Source: Let’s Talk Science     

Focus: Secondary students

Summary: Exploring STEM-related careers from the perspective of Indigenous professionals, such as those in health care, business or natural resources, raises awareness of the positive impact that they have on their communities. This contributes to the spirit of reconciliation by strengthening understanding of the contemporary contributions of Indigenous professionals in Canada, and also by building empathy toward and respect for Indigenous people in these spaces.

In this lesson, students will explore careers from the perspective of Indigenous professionals. Students will watch videos and read profiles to learn more about the person’s career path, their motivation and how some individuals might connect their career to their Indigenous identity. Students will reflect on how learning about these career paths impacts their understanding of STEM-related careers. They will then share what they’ve learned through presentations.

Learning First Peoples Classroom Resources

Source: FNESC

Focus: Secondary students

Summary: With the increased inclusion of First Peoples’ content in the changing BC curriculum, there is a need to incorporate unappropriated First Peoples’ perspectives across the curriculum.  The First Nations Education Steering Committee and the First Nations Schools Association, in collaboration with teachers and partners, have developed the following Learning First Peoples series of teacher resources to support English Language Arts, Science Social Studies and Mathematics courses.

The resources reflect the First Peoples Principles of Learning as well as the Calls to Action of the Truth and Reconciliation Commission, including the call to “integrate Indigenous Knowledge and teaching methods into classrooms” and “build student capacity for intercultural understanding, empathy and mutual respect.”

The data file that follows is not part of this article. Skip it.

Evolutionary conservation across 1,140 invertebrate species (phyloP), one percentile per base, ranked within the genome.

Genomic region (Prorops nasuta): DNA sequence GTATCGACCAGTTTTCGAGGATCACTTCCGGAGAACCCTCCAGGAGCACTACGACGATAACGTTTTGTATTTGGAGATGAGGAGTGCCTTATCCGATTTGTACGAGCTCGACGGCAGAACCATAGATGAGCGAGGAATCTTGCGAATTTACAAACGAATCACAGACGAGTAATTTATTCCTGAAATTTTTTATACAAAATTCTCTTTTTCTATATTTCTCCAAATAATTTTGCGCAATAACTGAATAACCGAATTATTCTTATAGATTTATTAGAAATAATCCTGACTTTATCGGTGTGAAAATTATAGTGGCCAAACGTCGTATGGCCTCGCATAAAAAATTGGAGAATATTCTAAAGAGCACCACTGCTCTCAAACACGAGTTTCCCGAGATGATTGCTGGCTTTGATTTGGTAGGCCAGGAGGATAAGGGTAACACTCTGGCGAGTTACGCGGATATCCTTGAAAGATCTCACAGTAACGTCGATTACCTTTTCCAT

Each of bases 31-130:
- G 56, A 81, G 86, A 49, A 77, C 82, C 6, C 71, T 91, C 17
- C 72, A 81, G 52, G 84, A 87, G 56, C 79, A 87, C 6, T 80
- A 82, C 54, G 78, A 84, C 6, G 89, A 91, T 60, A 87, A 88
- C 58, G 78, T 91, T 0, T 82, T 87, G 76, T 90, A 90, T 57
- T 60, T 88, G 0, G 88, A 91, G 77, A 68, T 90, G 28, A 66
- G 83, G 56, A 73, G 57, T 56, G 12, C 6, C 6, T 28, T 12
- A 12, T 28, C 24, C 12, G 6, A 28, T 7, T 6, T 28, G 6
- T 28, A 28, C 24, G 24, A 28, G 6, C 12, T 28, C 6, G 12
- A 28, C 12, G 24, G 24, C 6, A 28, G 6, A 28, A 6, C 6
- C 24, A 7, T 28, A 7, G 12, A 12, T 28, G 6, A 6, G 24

Full Circle: First Nations, Métis, Inuit Ways of Knowing

Source: Ontario Secondary Schools Teachers’ Federation (OSSTF)

Focus: Secondary Students

Summary: This project is the culmination of work done by 16 members of OSSTF/FEESO, most of whom are First Nation or Métis, or work extensively with Indigenous students.

The Métis Resource is an addition to the Common Threads V—Full Circle: First Nations, Métis and Inuit Ways of Knowing resource. This resource, published in 2021, is the culmination of work completed by a team of Ontario Secondary School Teachers’ Federation (OSSTF) members along with staff from the Métis Nation of Ontario (MNO). To maintain consistency, the same format as the Full Circle resource is used so that there would be familiarity for those who have used it in the past.

The lessons are designed to be implemented in a range of courses, such as civics, history, social sciences, English, geography, business, careers, physical education, and science.  The resource has been produced as a PDF file on CD with an accompanying video on DVD.  Although the lessons are intended for use with high school curricula, the video and activity sheet may be of use to all Federation members who work with students.

As with any lesson plan resource, educators are encouraged to adapt what is written here to fit the needs of your students, and to address any curricular expectations in the course that you use them in.

Native Land Digital

Source: Native Land Digital

Focus: Secondary students and researchers

Summary: We are pleased to present our new and revised Teacher’s Guide, released March 2019. This version includes detailed instructions on how to use Native Land, as well as exercises for use by teachers of different levels, from kids to adults. The Guide discusses the pros and cons of the map itself, the importance of learning more about colonialism, and provides resources for teachers to learn more.